On Tuesday, Trudeau and Pena Nieto cleared away long-standing trade and travel irritants: Canada will lift its controversial visa requirement for Mexican visitors before the end of the year while Mexico will end restrictions on Canadian beef imports.

Massive rooftop solar array south of Edmonton nearly complete

ENMAX is putting the finishing touches on a project it bills as the largest commercial rooftop solar system in Canada.

The installation at the Leduc Recreation Centre will produce electricity and is a key component in the City of Leduc’s strategy to tackle greenhouse gas emissions.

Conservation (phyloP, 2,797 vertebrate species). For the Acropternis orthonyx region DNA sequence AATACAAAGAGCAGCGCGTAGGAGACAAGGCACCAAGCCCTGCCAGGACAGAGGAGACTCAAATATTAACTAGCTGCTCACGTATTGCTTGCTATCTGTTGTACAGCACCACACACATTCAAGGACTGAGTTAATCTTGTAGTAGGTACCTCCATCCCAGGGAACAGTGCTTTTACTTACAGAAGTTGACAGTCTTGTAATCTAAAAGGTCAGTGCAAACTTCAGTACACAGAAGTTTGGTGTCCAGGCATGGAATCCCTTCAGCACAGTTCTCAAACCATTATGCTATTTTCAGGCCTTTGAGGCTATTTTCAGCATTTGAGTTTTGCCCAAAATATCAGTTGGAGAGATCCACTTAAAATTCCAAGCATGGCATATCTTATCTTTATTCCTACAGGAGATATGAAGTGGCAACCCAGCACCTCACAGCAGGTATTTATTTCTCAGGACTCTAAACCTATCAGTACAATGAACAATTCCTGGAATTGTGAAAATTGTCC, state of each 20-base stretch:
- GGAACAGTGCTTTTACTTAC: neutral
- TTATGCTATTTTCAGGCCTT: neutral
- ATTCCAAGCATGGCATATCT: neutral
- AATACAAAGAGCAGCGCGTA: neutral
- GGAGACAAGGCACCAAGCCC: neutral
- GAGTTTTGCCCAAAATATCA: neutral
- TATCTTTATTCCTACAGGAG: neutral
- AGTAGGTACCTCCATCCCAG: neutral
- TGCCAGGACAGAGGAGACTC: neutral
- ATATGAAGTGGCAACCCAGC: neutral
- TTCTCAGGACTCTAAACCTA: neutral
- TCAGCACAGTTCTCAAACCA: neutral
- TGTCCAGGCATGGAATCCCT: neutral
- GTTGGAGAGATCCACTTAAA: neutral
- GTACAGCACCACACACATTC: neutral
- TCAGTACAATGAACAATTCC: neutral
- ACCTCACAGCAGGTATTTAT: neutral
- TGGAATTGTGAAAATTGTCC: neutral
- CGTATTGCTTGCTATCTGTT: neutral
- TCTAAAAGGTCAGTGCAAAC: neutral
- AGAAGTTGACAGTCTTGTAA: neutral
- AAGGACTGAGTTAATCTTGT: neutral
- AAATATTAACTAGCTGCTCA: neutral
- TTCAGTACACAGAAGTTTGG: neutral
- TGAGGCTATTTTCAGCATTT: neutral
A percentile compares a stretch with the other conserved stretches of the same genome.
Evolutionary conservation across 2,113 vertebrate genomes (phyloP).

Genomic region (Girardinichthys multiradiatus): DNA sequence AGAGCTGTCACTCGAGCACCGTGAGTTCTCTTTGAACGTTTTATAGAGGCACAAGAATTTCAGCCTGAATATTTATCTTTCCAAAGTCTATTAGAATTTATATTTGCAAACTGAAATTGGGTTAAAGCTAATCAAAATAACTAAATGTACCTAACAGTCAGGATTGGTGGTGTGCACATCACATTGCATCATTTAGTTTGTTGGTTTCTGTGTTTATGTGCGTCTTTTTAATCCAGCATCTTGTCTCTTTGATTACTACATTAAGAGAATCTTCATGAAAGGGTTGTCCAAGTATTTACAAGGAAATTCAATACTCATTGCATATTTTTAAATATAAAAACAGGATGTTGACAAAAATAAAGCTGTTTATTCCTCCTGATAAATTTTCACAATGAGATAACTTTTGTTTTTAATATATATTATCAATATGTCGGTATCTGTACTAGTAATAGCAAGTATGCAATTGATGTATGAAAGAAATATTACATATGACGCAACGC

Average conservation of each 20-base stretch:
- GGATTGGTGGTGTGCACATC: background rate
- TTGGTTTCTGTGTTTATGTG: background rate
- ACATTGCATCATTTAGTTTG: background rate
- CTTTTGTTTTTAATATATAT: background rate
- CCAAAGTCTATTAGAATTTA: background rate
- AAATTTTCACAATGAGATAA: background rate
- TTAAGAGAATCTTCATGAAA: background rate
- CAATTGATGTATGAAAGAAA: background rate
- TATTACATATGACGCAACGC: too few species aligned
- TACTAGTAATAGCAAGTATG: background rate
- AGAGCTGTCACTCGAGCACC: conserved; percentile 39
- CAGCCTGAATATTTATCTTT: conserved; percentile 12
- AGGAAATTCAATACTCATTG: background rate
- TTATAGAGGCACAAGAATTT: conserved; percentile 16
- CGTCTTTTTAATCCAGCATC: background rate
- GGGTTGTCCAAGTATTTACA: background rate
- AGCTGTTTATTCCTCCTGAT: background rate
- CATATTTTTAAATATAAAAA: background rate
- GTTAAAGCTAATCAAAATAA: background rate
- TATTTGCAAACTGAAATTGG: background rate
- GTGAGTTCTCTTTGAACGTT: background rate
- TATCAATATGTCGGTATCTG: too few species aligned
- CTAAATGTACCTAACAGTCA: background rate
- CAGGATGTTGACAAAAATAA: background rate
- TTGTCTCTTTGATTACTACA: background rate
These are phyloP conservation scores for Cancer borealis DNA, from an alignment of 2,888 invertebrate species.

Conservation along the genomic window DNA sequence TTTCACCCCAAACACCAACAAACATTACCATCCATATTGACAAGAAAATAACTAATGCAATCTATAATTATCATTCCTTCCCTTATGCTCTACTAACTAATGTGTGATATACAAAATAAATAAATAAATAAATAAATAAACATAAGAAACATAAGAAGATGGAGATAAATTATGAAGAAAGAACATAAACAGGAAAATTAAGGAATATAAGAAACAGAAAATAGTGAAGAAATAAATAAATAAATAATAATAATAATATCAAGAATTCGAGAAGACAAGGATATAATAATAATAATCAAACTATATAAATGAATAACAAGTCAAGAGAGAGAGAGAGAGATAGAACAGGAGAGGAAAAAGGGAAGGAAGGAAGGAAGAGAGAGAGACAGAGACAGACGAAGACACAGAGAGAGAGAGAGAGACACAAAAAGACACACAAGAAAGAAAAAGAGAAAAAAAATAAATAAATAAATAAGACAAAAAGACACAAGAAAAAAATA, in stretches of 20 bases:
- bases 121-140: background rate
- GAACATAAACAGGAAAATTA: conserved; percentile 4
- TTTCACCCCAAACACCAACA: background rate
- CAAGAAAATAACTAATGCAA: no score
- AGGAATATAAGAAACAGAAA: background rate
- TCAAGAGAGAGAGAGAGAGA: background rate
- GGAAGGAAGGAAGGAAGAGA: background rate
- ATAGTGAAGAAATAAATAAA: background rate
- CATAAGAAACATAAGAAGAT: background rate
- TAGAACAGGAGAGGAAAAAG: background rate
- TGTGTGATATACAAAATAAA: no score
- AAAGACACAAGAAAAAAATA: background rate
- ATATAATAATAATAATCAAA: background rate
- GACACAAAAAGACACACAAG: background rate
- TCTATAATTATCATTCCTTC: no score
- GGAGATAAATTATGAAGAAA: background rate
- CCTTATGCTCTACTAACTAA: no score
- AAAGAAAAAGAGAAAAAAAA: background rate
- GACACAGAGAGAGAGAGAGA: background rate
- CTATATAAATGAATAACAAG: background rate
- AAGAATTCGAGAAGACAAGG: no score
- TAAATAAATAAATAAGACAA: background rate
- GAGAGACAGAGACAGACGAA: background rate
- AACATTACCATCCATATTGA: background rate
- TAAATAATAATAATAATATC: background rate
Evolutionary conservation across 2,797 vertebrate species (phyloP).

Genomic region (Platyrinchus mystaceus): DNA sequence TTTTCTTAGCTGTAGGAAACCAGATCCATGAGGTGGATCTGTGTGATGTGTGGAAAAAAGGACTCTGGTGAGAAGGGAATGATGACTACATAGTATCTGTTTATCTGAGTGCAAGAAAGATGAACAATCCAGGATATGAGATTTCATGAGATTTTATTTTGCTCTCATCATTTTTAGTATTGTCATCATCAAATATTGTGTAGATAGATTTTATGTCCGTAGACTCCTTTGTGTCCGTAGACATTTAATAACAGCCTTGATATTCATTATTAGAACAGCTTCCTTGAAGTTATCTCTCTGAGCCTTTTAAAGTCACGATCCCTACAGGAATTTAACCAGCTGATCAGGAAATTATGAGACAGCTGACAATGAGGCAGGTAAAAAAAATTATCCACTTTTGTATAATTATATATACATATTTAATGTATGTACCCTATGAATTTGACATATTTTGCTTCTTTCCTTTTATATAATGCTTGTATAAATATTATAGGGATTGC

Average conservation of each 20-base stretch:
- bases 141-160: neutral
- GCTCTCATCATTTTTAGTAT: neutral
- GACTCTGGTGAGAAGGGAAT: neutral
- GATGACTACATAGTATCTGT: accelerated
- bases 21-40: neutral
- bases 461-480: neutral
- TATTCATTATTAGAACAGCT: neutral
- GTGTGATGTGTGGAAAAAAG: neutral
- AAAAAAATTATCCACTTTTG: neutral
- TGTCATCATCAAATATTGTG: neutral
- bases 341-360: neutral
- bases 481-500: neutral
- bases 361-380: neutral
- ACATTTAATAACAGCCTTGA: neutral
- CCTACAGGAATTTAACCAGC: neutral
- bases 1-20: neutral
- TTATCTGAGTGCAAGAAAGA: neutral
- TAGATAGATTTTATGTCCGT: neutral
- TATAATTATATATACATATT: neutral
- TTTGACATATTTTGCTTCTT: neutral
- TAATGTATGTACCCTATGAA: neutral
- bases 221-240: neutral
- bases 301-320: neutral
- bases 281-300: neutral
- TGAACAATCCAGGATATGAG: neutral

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Related

  • Alberta offers rebates to municipalities, farms that set up solar power

  • Edmonton installs solar-powered benches that charge smartphones

  • Solar Impulse 2 completes unprecedented flight across Atlantic Ocean

    “The sheer size of this solar installation as well as the subsequently planned Operations Building retrofit, will lead to emission reductions of over 1,000 tonnes per year, the equivalent of taking about 200 cars off our roads and a significant step towards reaching our future goals,” Mayor Greg Krischke said in a statement Tuesday.

    The 1.14-megawatt system is expected to begin operating before the Alberta Summer Games start on July 31. According to ENMAX, an Alberta utility provider, the panels, which cover the area of about four-and-a-half NHL rinks, will generate about 15 per cent of the recreation centre’s annual energy consumption needs.

    The City of Leduc’s partnership with ENMAX on both its recreation centre and operations centre is projected to cost $3.1 million.